Résumé: Transfer-Learning aims to use data from a ‘source’ distribution S, towards improving learning performance w.r.t. a target distribution T. One can for instance think of having a large database of images from the web (the source) to be used towards classifying images from a specific domain, say traffic in New York (the target). Much research effort has therefore gone into understanding which relations between T and S allow information-transfer between T and S in such prediction tasks, and more practically, in understanding the relative benefits of source and target data.
In this talk we consider ‘nonparametric’ settings, i.e., we make little assumptions about S and T, and instead aim to characterize (S,T) so as to capture a continuum from easy to hard transfer problems, and furthermore to tightly capture the relative benefits of source and target data.
In the first part of the talk, we will discuss nonparametric insights on importance sampling methods – a very common algorithmic approach to transfer, involving the estimation of density-ratios, and show that these methods can greatly benefit from structured data (such as manifold or sparse data), attesting to their practical success, however might be solving too-hard a problem in some situations when transfer is easy, and are ill-defined in common situations where transfer is hard but still possible at reasonable rates.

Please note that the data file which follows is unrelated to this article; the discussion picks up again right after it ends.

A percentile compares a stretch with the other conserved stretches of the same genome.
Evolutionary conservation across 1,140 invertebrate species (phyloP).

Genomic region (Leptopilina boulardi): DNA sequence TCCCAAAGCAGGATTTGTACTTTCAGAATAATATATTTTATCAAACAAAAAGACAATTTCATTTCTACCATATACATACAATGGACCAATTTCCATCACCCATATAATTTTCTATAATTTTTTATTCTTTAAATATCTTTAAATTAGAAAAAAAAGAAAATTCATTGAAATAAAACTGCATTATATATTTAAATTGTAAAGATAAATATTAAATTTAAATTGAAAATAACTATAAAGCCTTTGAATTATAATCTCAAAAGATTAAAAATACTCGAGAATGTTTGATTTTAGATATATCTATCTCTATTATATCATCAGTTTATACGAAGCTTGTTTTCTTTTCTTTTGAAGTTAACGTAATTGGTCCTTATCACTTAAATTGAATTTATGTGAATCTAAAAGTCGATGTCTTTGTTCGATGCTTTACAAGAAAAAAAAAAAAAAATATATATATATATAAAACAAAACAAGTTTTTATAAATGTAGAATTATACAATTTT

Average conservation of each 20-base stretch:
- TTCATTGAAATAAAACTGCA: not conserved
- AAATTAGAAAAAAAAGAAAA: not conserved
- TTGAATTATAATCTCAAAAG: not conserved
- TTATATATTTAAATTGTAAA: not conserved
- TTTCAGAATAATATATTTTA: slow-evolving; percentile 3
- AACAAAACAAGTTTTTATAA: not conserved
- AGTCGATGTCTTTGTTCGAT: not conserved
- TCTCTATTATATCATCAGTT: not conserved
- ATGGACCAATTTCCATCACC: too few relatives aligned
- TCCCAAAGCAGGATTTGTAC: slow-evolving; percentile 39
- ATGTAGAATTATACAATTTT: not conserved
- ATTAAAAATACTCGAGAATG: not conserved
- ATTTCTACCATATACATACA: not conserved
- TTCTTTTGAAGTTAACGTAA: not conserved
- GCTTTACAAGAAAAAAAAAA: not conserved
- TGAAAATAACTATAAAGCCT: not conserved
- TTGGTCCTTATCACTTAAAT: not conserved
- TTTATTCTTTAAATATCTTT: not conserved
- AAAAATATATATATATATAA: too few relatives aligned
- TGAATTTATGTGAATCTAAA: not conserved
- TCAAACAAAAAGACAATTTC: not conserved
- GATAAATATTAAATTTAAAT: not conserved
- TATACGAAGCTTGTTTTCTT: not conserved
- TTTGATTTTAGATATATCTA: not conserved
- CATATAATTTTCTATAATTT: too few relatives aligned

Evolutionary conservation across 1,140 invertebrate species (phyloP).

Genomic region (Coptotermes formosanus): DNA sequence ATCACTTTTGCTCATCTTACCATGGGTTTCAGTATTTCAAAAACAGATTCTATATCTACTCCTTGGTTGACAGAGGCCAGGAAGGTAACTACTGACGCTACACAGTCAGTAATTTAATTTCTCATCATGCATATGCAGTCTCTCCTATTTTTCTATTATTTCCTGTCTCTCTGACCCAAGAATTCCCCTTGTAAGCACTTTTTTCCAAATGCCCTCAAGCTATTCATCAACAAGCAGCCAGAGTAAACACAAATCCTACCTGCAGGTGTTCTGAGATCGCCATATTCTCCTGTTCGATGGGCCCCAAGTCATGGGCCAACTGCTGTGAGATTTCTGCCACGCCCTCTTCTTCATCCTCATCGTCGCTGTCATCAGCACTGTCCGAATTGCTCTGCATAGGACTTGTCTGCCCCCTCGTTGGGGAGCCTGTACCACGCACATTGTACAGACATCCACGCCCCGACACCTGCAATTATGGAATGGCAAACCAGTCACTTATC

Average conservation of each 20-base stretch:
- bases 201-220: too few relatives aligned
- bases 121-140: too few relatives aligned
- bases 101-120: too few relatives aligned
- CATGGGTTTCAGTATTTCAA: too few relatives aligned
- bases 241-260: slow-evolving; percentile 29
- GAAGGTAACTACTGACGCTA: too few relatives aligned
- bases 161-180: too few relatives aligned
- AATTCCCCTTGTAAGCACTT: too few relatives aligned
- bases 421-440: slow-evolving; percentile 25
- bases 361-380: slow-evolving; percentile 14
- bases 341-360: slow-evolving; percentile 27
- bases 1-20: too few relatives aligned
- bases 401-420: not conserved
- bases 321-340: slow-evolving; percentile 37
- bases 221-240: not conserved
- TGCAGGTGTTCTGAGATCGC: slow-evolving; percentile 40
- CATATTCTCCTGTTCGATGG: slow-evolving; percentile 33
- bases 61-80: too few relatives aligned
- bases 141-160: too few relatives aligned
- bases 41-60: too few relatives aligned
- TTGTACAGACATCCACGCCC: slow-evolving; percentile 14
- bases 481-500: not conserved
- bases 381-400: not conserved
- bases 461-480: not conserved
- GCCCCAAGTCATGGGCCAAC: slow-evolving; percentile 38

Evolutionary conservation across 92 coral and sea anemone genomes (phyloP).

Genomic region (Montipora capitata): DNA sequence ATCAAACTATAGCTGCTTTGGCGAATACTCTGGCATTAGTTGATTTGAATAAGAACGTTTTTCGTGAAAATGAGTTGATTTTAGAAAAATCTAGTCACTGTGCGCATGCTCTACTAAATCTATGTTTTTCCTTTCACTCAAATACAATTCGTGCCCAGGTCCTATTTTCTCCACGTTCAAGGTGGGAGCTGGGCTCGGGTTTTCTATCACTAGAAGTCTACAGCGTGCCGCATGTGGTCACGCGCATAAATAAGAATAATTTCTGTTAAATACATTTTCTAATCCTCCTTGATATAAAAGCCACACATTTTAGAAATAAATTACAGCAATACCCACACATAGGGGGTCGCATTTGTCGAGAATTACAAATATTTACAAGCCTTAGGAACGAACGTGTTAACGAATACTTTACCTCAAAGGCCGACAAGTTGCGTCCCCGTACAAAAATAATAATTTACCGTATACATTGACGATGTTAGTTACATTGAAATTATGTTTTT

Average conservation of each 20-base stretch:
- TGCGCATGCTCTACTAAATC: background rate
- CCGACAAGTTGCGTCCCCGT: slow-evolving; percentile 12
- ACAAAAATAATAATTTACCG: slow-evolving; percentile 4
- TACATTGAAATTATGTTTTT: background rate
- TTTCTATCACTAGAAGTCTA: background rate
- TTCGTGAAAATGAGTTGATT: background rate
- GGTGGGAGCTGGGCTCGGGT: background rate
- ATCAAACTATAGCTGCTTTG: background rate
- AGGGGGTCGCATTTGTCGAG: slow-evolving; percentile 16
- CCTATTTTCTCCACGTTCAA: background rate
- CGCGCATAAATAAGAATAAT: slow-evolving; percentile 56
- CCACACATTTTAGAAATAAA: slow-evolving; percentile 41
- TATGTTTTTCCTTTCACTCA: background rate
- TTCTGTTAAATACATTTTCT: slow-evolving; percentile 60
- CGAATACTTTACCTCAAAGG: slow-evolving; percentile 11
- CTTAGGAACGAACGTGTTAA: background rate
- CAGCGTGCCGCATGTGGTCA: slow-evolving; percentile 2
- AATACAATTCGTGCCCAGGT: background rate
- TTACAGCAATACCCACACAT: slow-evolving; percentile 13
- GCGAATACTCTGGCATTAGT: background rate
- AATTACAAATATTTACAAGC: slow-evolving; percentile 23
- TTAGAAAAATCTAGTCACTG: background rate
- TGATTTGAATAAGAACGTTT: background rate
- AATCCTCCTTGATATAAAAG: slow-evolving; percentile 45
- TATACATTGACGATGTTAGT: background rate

In the second part of the talk, I will argue that an asymmetric notion of relative dimension between S and T, tightly captures the minimax rates of transfer. In particular, this notion reveals a rich set of situations where transfer is possible even at fast rates, even though traditional measures of divergence between S and T might remain large or undefined. Surprisingly, our minimax analysis shows that unlabeled target data have minor benefits in transfer, while few labeled target data can greatly improve the rates of transfer. Furthermore, we are able to characterize sharp thresholds at which the benefits of source data saturates given available target data. Finally, we show that such a threshold (a priori unknown) can nearly be achieved by an adaptive sampling procedure with no knowledge of distributional parameters.
The talk is partly based on recent work with Guillaume Martinet.
Biographie : Samory Kpotufe is Assistant Professor at ORFE, Princeton University, and works at the intersection of Machine Learning and modern Statistical areas such as Nonparametrics and High-dimensional Inference. He obtained his PhD in 2010 in Computer Science at UC San Diego, followed by postdoctoral research positions at the MPI for Intelligent Systems, and the Toyota Technological Institute at Chicago.
Note: La présentation sera donnée en anglais.